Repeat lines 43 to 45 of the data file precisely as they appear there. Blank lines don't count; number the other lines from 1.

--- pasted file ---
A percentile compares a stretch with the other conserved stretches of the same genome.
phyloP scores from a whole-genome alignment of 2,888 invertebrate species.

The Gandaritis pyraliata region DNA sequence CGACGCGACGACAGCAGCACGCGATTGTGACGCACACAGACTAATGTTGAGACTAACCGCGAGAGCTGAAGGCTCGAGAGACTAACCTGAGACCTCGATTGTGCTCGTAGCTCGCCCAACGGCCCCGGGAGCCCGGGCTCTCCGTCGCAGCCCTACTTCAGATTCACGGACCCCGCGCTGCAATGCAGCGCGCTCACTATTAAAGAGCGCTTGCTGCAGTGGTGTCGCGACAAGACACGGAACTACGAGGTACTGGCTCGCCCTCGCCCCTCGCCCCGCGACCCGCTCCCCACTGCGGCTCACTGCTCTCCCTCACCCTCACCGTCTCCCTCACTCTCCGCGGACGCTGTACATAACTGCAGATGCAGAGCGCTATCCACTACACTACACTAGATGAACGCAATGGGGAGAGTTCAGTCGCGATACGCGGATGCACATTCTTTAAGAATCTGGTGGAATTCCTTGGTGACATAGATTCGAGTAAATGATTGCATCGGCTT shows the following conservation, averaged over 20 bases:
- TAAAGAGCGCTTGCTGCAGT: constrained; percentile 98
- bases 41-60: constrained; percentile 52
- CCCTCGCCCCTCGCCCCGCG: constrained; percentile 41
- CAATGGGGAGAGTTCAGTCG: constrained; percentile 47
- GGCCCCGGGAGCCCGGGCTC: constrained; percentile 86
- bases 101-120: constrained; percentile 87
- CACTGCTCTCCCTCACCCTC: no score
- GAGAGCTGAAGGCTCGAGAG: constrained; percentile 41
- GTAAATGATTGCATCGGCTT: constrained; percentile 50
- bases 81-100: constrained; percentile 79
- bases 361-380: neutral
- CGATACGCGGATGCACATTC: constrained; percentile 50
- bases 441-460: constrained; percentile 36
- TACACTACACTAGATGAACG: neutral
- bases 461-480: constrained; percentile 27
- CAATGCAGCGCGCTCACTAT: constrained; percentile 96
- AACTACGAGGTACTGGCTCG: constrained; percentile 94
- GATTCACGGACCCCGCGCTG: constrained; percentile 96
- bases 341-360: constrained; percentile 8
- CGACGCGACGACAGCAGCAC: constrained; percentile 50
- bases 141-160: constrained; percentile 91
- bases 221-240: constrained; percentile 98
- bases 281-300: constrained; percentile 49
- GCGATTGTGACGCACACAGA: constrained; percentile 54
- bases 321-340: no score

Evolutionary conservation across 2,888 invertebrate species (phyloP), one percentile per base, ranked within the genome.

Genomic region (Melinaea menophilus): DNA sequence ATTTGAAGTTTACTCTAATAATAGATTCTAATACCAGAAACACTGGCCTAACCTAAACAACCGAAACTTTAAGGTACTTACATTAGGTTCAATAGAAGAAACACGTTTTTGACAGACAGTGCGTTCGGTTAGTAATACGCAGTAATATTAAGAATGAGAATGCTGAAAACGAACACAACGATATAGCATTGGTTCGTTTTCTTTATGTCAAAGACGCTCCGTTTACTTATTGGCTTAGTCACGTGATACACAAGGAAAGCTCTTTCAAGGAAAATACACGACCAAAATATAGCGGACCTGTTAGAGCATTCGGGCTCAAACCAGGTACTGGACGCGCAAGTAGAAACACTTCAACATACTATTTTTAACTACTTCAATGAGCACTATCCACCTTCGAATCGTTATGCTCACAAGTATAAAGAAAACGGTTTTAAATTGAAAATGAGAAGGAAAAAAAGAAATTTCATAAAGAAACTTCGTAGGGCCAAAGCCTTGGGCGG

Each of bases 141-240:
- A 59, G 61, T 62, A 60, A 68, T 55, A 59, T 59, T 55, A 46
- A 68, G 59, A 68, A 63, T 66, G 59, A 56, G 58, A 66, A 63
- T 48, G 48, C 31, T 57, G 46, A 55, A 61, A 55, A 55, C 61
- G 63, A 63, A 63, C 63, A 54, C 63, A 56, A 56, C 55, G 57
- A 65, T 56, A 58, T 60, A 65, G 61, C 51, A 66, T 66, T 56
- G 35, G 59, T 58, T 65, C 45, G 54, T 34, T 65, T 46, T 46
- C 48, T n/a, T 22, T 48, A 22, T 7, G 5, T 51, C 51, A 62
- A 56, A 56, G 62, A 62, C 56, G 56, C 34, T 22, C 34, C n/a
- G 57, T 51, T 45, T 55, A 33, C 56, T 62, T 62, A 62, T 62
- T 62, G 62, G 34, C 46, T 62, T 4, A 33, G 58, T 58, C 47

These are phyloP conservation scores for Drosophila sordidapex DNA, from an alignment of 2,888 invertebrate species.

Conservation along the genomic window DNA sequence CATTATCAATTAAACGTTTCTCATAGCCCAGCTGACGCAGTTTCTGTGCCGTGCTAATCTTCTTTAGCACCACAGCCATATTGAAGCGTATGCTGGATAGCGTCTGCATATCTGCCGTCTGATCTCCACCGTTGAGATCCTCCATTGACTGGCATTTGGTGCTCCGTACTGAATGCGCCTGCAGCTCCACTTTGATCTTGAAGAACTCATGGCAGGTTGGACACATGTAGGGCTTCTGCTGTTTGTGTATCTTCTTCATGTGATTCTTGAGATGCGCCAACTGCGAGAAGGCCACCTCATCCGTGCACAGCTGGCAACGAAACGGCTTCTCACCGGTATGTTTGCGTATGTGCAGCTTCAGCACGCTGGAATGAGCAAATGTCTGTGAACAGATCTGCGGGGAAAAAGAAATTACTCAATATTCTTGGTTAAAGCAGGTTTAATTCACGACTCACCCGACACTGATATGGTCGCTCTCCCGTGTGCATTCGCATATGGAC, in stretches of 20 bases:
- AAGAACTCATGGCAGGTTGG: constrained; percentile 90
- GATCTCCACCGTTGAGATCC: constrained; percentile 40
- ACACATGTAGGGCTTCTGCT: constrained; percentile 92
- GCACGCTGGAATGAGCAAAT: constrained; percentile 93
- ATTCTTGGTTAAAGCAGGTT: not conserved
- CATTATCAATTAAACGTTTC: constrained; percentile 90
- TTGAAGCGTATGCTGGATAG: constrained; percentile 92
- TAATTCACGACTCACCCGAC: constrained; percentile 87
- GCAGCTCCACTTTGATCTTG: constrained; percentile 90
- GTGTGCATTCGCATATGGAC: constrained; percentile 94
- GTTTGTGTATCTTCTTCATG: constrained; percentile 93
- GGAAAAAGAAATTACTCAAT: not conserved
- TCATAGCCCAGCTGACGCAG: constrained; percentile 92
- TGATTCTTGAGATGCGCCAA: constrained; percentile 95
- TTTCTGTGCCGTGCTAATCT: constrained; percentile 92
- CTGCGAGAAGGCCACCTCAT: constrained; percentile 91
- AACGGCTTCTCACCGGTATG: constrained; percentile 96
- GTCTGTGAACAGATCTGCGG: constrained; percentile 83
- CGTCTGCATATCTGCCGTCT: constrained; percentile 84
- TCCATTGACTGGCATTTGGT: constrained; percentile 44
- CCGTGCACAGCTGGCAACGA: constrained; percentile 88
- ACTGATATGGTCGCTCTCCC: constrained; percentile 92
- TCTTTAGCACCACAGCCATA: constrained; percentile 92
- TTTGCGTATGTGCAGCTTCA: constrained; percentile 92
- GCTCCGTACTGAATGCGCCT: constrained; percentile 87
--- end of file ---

Conservation along the genomic window DNA sequence CATTATCAATTAAACGTTTCTCATAGCCCAGCTGACGCAGTTTCTGTGCCGTGCTAATCTTCTTTAGCACCACAGCCATATTGAAGCGTATGCTGGATAGCGTCTGCATATCTGCCGTCTGATCTCCACCGTTGAGATCCTCCATTGACTGGCATTTGGTGCTCCGTACTGAATGCGCCTGCAGCTCCACTTTGATCTTGAAGAACTCATGGCAGGTTGGACACATGTAGGGCTTCTGCTGTTTGTGTATCTTCTTCATGTGATTCTTGAGATGCGCCAACTGCGAGAAGGCCACCTCATCCGTGCACAGCTGGCAACGAAACGGCTTCTCACCGGTATGTTTGCGTATGTGCAGCTTCAGCACGCTGGAATGAGCAAATGTCTGTGAACAGATCTGCGGGGAAAAAGAAATTACTCAATATTCTTGGTTAAAGCAGGTTTAATTCACGACTCACCCGACACTGATATGGTCGCTCTCCCGTGTGCATTCGCATATGGAC, in stretches of 20 bases:
- AAGAACTCATGGCAGGTTGG: constrained; percentile 90
- GATCTCCACCGTTGAGATCC: constrained; percentile 40